The french physicist **Joseph Louis Lagrange** He was born on January 25, 1736 and died on April 10, 1813. He was one of the most important mathematical and physical scientists of the late 18th century. He invented and brought to maturity the calculus of variations and then applied the new discipline to CELESTIAL MECHANICS. , especially to find improved solutions to the THREE-BODY PROBLEM.

Lagrange also contributed significantly to the numerical and algebraic solution of equations and to number theory. In your classic *mecanique analytique* (Analytical Mechanics, 1788), he transformed mechanics into a branch of mathematical analysis. The treatise summarized the main results known in mechanics in the 18th century, and it is notable for this to use the theory of differential equations. Another of Lagrange's central concerns was the foundations of calculus. In a 1797 book he stressed the importance of Taylor's series and the concept of function. His search for rigorous foundations and generalizations has set the stage for Augustin Cauchy, Niels Henrik Abel, and Karl Weierstrass in the next century.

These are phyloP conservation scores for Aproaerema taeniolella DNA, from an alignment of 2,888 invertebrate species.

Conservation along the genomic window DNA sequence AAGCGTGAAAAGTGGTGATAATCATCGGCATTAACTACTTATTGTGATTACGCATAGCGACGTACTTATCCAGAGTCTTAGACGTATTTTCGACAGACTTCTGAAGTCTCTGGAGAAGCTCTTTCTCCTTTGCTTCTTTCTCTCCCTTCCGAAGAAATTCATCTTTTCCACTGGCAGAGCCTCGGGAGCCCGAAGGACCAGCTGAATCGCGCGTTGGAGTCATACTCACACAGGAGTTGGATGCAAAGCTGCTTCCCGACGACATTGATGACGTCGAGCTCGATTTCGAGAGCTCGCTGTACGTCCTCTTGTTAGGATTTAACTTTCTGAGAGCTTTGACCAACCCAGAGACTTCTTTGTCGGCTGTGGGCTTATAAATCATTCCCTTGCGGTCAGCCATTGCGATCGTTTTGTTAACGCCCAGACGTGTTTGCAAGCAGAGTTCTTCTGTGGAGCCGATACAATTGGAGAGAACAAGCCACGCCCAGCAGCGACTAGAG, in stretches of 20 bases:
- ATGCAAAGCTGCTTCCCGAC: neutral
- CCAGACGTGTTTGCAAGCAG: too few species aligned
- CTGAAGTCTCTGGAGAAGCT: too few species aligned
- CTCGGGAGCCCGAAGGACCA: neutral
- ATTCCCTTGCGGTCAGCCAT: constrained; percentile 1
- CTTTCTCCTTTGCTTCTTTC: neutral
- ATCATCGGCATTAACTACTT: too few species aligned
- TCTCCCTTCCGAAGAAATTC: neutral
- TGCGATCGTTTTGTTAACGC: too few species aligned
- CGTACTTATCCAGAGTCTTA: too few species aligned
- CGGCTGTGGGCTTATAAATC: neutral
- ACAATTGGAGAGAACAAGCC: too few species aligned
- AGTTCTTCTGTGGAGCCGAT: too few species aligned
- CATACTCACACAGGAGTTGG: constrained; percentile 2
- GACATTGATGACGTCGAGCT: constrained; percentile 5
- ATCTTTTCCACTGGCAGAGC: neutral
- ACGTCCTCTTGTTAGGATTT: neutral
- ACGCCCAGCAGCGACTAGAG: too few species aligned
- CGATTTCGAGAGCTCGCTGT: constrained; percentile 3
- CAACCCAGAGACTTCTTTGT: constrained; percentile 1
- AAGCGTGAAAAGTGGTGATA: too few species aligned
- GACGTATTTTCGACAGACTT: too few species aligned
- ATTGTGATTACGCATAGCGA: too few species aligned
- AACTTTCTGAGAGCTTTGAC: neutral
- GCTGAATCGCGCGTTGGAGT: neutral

Lagrange served as a professor of geometry at the Royal Artillery School in Turin (1755-66) and there he helped found the Royal Academy of Science in 1757. Because of overwork and low pay, he suffered from his health, leaving him with weakened constitution for life. When Leonhard Euler left the Berlin Academy of Science, Lagrange succeeded him as director of the mathematical section in 1766. In 1787 he left Berlin to become a member of the Paris Academy of Science, where he remained for the rest of his career. A mild and diplomatic man, Lagrange survived the French Revolution. In the 1990s (1790), he worked on the metric system and defended a decimal basis. He also taught at the Polytechnic School, which he helped found. Napoleon appointed him to the Legion of Honor and Empire Account in 1808.

Abbott, David, ed., The Biographical Dictionary of Scientists and Mathematicians (1985); Boyer, Carl B., A History of Mathematics (1968); Burzio, F., Lagrange (1942)